This is a project from the continuing Global Management Series by the ASAE Foundation and MCI Group dedicated to helping associations grow globally and operate effectively outside of the U.S.

Receive information on the Global Maturity Assessment by stopping by the MCI booth #724 during the Toronto convention.  

 

Dec 16 2016

Reflections Member & Customer Relationships & Engagement – ASQ and ASIS International

In this recorded podcast from December 7th, Renata Lerch, Deputy Managing Director of the American Society for Quality and Elisa Pratt, Chief Global Member Engagement Officer of ASIS International, offered their insights on their own benchmark data from the Global Engagement Index (GEI 2016) and how it is impacting current thinking on strategy and operational planning in their associations.  

What is GEI?

The GEI 2016 was a first of its kind global index developed from a recent survey of 15 global associations [PDF].  Respondents were 8500+ members and customers from all over the world.   GEI found that non US member and customer relationships with their associations collectively was average at best.  Although the Global Engagement Index focused on international members, its conclusion that an association’s relationship strength, not membership status, is often the biggest factor for increased engagement rings true for domestic organizations as well.

The report measured engagement scores for 15 associations from a pool of 122,000 members and customers in markets around the world. Next year, MCI will commission a similar Index to study association relationships with U.S.-based members and customers.

The Index showed that people in global markets, particularly those in emerging and developing markets, are hungry for practical information. The data shows that those with the strongest relationship and recall of an association were most often nonmember customers, followed by members who have experience using a product or service in the last 18 months.

The study found that people who join an association but do not purchase products are significantly more likely to drop their membership, whereas customers who buy at least one product have a stronger relationship. They are more likely to become members and more likely to renew.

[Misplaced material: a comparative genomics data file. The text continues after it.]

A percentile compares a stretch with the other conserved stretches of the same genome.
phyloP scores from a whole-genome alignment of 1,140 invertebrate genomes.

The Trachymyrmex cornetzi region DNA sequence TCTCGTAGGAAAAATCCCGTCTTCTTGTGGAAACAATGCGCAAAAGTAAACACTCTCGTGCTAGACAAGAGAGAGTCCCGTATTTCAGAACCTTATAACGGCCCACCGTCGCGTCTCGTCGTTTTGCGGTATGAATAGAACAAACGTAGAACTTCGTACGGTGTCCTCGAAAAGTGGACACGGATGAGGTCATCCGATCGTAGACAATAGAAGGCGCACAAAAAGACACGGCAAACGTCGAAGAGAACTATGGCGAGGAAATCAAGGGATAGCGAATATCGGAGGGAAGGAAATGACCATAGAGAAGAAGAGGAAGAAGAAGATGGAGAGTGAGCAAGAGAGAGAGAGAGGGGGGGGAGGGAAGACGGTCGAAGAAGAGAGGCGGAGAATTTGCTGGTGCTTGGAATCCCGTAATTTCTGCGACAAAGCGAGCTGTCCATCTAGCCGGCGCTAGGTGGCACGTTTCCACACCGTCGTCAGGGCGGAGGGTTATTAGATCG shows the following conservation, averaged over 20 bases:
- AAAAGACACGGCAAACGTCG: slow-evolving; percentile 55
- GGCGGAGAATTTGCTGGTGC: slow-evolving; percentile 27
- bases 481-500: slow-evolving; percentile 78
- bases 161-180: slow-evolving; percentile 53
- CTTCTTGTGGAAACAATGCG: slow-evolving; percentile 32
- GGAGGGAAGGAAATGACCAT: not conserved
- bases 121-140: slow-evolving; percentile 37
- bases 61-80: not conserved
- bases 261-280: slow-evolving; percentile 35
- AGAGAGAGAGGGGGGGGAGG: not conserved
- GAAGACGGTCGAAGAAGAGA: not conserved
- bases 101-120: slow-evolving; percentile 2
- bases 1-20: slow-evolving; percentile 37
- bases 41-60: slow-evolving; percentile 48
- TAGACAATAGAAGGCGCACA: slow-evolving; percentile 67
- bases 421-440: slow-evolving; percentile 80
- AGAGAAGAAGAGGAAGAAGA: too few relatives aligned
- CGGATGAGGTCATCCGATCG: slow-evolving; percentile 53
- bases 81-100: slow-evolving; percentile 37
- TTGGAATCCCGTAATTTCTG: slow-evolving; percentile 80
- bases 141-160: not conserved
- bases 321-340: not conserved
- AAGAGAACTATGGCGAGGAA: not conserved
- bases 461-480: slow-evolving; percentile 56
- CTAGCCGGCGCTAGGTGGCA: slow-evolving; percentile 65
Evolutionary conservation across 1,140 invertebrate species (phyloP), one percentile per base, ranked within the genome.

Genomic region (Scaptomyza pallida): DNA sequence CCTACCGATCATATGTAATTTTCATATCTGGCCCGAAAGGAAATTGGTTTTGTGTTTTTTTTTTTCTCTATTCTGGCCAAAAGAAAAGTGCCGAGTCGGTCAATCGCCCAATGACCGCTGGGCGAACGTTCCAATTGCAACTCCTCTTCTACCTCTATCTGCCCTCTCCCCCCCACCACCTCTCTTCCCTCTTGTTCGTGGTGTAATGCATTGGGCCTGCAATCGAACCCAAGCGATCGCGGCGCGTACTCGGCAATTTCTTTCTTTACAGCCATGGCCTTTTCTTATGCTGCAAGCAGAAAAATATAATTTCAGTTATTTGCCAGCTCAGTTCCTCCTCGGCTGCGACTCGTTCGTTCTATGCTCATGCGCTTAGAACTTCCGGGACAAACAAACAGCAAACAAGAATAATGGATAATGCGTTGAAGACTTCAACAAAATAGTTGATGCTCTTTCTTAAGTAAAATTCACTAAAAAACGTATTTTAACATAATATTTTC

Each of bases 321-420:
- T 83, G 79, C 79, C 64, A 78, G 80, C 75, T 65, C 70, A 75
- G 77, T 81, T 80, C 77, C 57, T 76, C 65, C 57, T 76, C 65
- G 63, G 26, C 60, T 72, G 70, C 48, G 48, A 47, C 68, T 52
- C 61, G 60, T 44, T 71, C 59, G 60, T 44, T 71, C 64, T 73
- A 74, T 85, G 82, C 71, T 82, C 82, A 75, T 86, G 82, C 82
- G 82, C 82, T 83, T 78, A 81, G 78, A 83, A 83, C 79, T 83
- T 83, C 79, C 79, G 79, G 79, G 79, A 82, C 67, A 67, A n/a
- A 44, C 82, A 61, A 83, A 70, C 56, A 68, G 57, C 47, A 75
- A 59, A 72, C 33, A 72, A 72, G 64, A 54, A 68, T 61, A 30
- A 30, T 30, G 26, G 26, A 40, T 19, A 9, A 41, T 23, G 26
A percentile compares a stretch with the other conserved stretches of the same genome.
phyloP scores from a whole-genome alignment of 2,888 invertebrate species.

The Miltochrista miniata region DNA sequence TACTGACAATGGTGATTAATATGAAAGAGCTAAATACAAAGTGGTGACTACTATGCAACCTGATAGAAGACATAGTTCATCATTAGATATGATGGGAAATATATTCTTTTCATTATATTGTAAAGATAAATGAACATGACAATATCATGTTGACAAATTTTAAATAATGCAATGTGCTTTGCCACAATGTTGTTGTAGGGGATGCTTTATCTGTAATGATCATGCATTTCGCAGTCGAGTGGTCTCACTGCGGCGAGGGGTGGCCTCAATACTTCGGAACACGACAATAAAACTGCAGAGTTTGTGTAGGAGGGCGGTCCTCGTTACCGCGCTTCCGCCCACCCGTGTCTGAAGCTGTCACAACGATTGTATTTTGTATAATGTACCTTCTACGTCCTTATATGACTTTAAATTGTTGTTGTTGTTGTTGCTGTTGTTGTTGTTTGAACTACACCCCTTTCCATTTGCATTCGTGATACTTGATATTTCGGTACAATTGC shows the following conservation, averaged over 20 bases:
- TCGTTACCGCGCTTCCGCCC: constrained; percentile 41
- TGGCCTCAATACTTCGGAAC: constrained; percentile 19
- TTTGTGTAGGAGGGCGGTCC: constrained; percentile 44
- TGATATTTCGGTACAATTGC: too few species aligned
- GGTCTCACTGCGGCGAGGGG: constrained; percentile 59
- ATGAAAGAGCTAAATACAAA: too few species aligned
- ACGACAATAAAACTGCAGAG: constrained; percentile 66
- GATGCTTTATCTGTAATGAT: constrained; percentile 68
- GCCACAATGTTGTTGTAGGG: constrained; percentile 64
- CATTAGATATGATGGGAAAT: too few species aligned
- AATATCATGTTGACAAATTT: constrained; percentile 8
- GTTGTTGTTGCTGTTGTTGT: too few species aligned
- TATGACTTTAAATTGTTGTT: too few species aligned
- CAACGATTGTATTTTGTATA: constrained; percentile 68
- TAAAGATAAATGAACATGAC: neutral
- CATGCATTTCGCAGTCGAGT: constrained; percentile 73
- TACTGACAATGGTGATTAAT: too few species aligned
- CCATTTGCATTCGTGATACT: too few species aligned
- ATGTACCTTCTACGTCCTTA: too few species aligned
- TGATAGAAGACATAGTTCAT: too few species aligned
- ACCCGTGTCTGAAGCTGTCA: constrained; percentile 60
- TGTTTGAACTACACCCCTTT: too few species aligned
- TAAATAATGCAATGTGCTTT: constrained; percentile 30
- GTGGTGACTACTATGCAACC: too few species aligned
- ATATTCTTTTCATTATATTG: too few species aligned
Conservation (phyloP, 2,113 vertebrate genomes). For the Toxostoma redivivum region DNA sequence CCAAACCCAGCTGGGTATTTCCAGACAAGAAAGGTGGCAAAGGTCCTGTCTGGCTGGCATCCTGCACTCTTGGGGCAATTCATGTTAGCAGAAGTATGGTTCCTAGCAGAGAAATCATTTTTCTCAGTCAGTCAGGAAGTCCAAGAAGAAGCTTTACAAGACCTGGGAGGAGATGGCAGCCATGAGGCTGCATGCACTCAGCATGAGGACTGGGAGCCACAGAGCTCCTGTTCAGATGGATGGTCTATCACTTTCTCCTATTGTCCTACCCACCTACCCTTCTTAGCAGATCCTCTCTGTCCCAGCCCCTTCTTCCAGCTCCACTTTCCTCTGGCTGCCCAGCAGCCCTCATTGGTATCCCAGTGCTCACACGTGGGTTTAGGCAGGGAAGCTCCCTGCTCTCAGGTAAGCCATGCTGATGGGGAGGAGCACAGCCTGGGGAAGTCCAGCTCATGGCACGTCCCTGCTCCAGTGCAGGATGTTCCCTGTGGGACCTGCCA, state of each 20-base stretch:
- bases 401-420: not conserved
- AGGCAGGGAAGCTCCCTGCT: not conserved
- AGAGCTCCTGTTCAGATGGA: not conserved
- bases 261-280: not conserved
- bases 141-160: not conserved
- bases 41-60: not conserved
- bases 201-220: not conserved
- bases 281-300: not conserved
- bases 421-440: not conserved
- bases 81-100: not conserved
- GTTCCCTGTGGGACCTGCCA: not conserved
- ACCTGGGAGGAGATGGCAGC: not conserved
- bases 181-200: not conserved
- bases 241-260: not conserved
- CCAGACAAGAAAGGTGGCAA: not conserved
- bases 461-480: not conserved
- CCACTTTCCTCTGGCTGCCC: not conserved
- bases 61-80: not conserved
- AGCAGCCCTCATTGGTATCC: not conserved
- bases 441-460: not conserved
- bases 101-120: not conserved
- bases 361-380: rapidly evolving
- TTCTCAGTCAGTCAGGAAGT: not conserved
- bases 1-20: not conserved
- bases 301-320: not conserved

In other words, some of your strongest relationships may not be with your members; instead they may be with customers attending an event or seeking an accreditation.

The whole notion of a membership-first strategy could be dangerous, because members who are only interested in becoming a member often times have weaker engagement and relationship scores.

Power of Relationships

GEI introduced five member/customer segments based on relationship strength.  The most desirous segment was labeled “multipliers,” because this segment is not only loyal and highly likely to renew membership or purchase products but also they are highly motivated to support the mission of the association. If you knew who these people were, you could begin to accelerate the growth of your organization.

Organizations experiencing global growth tend to think about membership engagement as a one-on-one relationship. Put the right opportunity in front of the right individual. Be relevant in-terms of your product perspective, as well as your marketing and communications.

It’s also important to think of engagement as a spectrum or scale. A passive member can grow into an active member, and a loyal member can become a multiplier who connects you to new members or new opportunities.

For More on GEI 2016